Predicting words' grammatical properties helps us read faster
Psycholinguists from the HSE Centre for Language and Brain found that when reading, people are not only able to predict specific words, but also words' grammatical properties, which helps them to read faster. Researchers have also discovered that predictability of words and grammatical features can be successfully modeled with the use of neural networks. The study was published in the journal PLOS ONE.
The ability to predict the next word in another person's speech or in reading has been described by many psycho- and neurolinguistic studies over the last 40 years. It is assumed that this ability allows us to process the information faster. Some recent publications on the English language have demonstrated evidence that while reading, people can not only predict specific words, but also their properties (e.g., the part of speech or the semantic group). Such partial prediction also helps us to read faster.
In order to access predictability of a certain word in a context, researchers usually use cloze tasks, such as "The cause of the accident was a mobile phone, which distracted the ______." In this phrase, different nouns are possible, but driver is the most probable, which is also the real ending of the sentence. The probability of the word "driver" in the context is calculated as the number of people who correctly guessed this word over the total number of people who completed the task.
The other approach for predicting word probability in context is the use of language models that offer word probabilities relying on a big corpus of texts. However, there are virtually no studies that would compare the probabilities received from the cloze task to those from the language model. Additionally, no one has tried to model the understudied grammatical predictability of words. The authors of the paper decided to learn whether native Russian speakers would predict grammatical properties of words and whether the language model probabilities could become a reliable substitution to probabilities from cloze tasks.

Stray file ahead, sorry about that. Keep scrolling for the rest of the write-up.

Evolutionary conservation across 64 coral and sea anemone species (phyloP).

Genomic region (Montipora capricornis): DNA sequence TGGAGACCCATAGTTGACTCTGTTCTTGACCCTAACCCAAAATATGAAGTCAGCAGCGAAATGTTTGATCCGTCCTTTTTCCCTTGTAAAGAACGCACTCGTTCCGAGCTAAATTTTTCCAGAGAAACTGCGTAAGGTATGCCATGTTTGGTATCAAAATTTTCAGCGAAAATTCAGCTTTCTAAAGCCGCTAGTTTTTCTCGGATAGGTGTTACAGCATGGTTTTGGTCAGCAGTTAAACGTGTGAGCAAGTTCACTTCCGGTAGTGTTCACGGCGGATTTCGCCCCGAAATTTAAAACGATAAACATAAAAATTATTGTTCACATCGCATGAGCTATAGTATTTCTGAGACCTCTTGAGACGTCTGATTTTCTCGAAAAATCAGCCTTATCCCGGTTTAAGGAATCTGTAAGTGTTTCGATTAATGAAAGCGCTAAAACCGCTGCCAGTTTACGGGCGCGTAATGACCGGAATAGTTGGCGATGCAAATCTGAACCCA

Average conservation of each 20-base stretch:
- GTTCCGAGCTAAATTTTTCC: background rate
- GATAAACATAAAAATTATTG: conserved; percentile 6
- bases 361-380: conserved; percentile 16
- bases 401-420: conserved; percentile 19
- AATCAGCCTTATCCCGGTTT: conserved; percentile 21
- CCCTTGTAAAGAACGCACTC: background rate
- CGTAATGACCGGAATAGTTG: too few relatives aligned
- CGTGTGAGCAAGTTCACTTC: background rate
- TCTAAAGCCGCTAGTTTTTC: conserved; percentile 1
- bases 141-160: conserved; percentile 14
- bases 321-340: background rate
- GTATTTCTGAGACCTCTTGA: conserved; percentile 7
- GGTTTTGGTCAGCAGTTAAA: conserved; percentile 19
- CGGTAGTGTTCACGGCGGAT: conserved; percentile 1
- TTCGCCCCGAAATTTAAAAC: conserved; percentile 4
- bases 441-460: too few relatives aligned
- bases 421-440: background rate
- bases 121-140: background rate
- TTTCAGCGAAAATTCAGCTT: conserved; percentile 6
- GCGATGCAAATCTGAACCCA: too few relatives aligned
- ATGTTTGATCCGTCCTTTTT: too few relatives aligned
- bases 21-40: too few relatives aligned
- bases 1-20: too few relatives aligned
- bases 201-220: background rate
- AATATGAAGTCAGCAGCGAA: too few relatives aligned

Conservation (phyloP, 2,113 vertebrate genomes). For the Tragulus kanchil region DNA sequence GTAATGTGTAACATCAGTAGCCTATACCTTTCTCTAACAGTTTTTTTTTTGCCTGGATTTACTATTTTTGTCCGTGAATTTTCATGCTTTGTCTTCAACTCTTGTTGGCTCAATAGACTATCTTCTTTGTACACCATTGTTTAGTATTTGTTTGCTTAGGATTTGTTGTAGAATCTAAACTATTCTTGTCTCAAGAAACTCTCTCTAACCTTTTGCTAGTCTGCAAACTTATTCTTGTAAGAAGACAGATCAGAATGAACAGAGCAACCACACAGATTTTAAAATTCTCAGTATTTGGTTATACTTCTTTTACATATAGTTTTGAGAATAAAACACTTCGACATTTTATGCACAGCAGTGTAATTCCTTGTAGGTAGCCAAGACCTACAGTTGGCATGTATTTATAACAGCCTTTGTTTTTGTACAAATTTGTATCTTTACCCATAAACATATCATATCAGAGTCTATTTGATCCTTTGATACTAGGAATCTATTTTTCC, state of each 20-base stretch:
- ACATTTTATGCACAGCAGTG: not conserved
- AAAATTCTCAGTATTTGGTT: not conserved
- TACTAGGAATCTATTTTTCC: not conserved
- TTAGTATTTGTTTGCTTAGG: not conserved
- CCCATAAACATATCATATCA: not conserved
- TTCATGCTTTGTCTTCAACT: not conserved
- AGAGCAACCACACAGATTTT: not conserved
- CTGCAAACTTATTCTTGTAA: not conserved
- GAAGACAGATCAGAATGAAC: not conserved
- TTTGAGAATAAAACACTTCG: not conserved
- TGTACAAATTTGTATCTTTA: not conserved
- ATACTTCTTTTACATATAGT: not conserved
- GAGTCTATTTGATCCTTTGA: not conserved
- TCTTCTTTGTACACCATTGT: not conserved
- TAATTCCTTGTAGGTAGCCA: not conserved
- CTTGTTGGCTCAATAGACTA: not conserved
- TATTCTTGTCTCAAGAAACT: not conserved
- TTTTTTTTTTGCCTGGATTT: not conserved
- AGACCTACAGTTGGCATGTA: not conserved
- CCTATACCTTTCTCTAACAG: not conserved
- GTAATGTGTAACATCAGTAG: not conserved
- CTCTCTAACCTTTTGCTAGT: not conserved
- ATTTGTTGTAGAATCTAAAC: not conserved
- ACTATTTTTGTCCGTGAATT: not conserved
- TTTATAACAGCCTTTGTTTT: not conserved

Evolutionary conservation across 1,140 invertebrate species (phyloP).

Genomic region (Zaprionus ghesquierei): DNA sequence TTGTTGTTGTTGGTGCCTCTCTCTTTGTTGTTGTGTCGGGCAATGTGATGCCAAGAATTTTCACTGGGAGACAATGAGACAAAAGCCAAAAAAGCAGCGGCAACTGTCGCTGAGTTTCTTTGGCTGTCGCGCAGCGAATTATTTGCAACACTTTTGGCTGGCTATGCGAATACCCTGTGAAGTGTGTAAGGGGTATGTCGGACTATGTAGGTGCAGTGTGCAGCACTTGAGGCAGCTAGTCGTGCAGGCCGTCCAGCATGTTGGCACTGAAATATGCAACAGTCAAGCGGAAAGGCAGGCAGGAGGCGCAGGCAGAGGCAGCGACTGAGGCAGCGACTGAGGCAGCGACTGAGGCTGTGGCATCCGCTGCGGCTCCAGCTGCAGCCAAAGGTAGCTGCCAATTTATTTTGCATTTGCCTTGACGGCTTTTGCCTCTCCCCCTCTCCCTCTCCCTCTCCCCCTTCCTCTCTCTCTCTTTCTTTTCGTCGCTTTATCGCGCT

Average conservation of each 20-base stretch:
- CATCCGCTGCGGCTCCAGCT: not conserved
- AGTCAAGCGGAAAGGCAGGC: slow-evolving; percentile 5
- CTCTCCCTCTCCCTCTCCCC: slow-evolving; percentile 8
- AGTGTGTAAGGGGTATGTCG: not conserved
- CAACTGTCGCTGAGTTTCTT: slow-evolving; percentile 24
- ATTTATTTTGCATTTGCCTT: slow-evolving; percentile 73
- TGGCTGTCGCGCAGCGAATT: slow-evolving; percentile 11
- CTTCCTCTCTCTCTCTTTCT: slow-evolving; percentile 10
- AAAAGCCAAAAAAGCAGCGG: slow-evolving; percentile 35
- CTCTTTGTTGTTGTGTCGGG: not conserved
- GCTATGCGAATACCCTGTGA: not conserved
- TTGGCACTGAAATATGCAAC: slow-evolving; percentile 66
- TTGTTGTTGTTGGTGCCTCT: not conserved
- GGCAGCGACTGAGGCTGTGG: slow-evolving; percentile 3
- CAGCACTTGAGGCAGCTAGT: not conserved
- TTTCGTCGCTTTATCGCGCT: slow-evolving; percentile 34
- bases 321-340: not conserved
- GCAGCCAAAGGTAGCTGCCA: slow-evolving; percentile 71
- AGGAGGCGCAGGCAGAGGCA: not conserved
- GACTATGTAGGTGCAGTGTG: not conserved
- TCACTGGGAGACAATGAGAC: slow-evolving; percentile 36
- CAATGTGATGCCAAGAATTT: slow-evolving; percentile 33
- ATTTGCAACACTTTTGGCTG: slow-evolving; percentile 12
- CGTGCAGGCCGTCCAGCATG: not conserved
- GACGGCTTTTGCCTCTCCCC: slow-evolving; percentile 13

The researchers analyzed responses of 605 native Russian speakers in the cloze task in 144 sentences and found out that people can precisely predict the specific word in about 18% of cases. Precision of prediction of parts of speech and morphological features of words (gender, number and case of nouns; tense, number, person and gender of verbs) varied from 63% to 78%. They discovered that the neural network model, which was trained on the Russian National Corpus, predicts specific words and grammatical properties with precision that is comparable to people's answers in the experiment. An important observation was that the neural network predicts low-probability words better than humans and predicts high-probability words worse than humans.
The second step in the study was to determine how experimental and corpus-based probabilities impact reading speed. To look into this, the researchers analyzed data on eye movement in 96 people who were reading the same 144 sentences. The results showed that first, the higher the probability of guessing the part of speech, gender and number of nouns, as well as the tense of verbs, the faster the person read words with these features.
The researchers say that this proves that for languages with rich morphology, such as Russian, prediction is largely related to guessing words' grammatical properties.
Second, probabilities of grammatical features obtained from the neural network model explained reading speed as correctly as experimental probabilities. 'This means that for further studies, we will be able to use corpus-based probabilities from the language model without conducting new cloze task-based experiments,' commented Anastasiya Lopukhina www.hse.ru/en/staff/lopukhina, author of the paper and Research Fellow at the HSE Centre for Language and Brain.
Third, the probabilities of specific words received from the language model explained reading speed in a different way as compared to experiment-based probabilities. The authors assume that such a result may be related to different sources for corpus-based and experimental probabilities: corpus-based methods are better for low-probability words, and experimental ones are better for high-probability ones.
'Two things have been important for us in this work. First, we found out that reading native speakers of languages with rich morphology actively involve grammatical predicting,' Anastasiya Lopukhina said. 'Second, our colleagues, linguists and psychologists who study prediction got an opportunity to assess word probability with the use of language model: lm.ll-cl.org/. This will allow them to simplify the research process considerably'.